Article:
Endless Waiting In This Season Of Advent
Almost all our life is spent in waiting. The best things in life are those that resulted from our patient waiting. Besides, if we glance back into our own history, we find a whole truth to this—we were brought up across years of preparations that our parents made. Once in their youth they dreamt about us. They went to school; they sought the best opportunities; they worked hard and, took each step up the stairway at a time, they waited in anticipation of raising their own family and bring to life the air castles they had built in their idealistic stage. And in those nine months of being inside the womb of our mother, they waited for us most excitedly. We came out into the world seeing our first love—our parents who also oriented us about how to love and be loved through patient waiting.
Do you think the waiting ends there? The waiting continues—waiting for us to grow, waiting to see how we first learn to write our initials and set foot in school until we are able to stand confidently our ground, and so on and on. We often grumble of getting bored with childhood, and cannot wait to reach adulthood only to find ourselves in the end longing to be children again. We are so anxious about the future, and forget the abundance of the present, and then complain about not enjoying our time or not being given time.
Waiting is the unforeseen friend we meet along the journey. The long winding road ahead of us requires from every traveler a certain level of growth and maturity which only waiting can afford to give us. We need time to grow and mature like worming ourselves out from the protective cocoon. We can only say to ourselves that we are strong only through time. We can say that we are patient only when we have experienced how to really wait. Like the Mustard seed, no matter how tiny it is but when allowed time, can turn into a bush where birds in the sky can nestle on its branches.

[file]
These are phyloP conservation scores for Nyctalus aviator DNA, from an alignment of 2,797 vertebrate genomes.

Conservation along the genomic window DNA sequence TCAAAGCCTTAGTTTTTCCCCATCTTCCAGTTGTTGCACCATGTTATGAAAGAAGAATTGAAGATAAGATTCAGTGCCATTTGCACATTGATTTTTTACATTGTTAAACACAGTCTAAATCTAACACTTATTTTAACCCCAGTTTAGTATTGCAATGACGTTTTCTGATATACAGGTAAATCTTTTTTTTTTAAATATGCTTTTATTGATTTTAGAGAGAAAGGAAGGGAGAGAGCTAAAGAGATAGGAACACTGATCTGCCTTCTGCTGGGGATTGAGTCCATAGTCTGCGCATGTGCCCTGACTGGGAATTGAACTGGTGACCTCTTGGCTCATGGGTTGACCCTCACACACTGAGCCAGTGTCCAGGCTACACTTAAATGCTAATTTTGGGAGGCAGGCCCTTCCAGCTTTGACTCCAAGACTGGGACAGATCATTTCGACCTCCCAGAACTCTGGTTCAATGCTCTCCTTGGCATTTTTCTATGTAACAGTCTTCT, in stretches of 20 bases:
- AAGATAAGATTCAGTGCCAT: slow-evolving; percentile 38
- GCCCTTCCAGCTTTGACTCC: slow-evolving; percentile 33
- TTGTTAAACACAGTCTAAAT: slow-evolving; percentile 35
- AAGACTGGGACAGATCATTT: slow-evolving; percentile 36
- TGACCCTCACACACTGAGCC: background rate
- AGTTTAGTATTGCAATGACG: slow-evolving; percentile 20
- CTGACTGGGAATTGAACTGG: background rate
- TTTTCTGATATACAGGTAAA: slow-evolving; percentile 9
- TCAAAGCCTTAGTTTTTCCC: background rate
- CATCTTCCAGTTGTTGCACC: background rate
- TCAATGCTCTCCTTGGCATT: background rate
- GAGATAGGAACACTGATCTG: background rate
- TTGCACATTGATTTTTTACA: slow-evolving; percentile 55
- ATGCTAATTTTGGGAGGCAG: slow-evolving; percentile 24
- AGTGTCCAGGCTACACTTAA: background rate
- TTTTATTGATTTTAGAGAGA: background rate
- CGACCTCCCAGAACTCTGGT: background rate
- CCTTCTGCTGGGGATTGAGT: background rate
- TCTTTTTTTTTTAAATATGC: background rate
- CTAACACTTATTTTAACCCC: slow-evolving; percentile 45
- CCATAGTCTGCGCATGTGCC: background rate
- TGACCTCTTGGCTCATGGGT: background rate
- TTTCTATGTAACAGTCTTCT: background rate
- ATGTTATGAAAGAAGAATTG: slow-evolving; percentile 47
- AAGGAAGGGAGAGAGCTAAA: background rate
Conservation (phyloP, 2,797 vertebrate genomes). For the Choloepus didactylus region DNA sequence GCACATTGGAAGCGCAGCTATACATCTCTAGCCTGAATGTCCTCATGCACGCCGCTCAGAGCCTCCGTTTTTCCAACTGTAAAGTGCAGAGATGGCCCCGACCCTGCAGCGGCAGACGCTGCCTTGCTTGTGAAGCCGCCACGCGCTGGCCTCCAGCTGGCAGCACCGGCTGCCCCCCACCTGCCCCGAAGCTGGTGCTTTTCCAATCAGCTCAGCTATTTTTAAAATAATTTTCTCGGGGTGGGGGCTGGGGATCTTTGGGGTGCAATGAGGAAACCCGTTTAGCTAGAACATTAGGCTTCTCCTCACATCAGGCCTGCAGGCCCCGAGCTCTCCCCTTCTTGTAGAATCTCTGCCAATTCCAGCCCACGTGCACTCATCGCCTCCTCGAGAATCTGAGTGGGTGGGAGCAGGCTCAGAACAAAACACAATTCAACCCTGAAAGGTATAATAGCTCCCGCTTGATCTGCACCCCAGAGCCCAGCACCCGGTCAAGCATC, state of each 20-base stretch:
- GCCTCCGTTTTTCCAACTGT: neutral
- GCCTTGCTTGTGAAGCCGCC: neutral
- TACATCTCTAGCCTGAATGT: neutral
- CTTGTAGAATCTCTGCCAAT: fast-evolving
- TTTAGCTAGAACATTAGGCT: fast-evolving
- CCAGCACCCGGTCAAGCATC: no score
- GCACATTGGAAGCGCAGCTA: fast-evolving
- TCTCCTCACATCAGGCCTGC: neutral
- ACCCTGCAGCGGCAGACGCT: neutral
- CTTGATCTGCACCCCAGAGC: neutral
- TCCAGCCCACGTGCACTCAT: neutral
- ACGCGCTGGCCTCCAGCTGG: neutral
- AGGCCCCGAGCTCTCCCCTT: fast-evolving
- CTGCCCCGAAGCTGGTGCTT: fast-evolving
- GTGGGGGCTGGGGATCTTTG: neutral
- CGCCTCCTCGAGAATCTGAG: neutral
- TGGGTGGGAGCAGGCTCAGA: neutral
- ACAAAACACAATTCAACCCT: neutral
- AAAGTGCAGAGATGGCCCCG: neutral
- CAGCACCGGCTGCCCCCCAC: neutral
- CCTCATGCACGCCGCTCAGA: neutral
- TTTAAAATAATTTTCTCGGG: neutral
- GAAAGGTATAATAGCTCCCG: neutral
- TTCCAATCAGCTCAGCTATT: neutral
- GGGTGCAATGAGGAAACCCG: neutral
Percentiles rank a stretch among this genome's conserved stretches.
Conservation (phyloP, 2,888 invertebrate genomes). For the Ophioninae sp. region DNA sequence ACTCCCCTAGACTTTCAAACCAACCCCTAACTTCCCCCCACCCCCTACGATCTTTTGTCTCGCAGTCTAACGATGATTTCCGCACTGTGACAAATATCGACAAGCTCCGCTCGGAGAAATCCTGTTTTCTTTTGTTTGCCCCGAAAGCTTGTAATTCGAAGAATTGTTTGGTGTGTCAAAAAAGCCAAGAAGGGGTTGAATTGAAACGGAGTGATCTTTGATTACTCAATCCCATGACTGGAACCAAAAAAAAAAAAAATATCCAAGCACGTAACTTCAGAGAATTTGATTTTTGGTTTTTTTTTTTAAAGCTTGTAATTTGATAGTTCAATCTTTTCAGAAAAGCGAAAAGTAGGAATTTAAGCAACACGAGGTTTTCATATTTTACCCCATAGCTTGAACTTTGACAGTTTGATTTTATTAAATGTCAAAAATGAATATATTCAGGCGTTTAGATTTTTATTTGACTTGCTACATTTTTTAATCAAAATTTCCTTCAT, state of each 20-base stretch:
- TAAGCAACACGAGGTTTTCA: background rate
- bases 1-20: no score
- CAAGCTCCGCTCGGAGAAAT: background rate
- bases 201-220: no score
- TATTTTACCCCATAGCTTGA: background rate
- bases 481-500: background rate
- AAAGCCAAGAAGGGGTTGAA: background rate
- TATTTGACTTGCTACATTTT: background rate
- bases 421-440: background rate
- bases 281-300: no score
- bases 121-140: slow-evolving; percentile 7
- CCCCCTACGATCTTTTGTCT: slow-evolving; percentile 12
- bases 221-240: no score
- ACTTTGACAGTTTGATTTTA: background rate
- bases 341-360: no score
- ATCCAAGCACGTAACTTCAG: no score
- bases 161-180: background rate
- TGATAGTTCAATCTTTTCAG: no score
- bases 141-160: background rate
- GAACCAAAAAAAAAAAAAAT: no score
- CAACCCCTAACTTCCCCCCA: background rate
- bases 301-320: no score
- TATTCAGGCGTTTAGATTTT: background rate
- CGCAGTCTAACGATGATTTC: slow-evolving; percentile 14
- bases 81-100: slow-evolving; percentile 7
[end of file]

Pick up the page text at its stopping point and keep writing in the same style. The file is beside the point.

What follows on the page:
In a homily beautifully written by Fr. Jim Donelan: he says that most of all, waiting means waiting for someone else. If we never learn how to wait, then we’ll never learn how to love someone other than ourselves. In Greek mythology, Penelope waited for twenty years for Ulysses to come home. Weaving all day and unweaving all night, many things changed in her life bit by bit even though often times too her life seemed nothing was happening.
This was true for Jesus who waited across long years for the fulfillment of his mission. He did not rush to do his public ministry; he knew if it was not yet his time. It was through patient waiting that Jesus showed his great love for humankind. Why would Jesus spend the longest 30 years of his life shunning the public eye? Why did he not start his public ministry at his early 20's and he could have cured more or raised more people from the dead?
Yet, it is still hard to see in human eyes the power of waiting by which our God has saved us. How is it possible?
I guess the answer can only be something that is personal to us, to me? How have I personally felt God's endless longing and waiting for me despite my obstinacy?
This season of advent, season of waiting, let us beg for the encounter of being waited and relish the feeling that there is actually no end to that kind of waiting. The promise to us all this advent can come if and only if we are willing to wait and to trust in waiting’s slow process.
For more themes on Advent Son of the Prodigal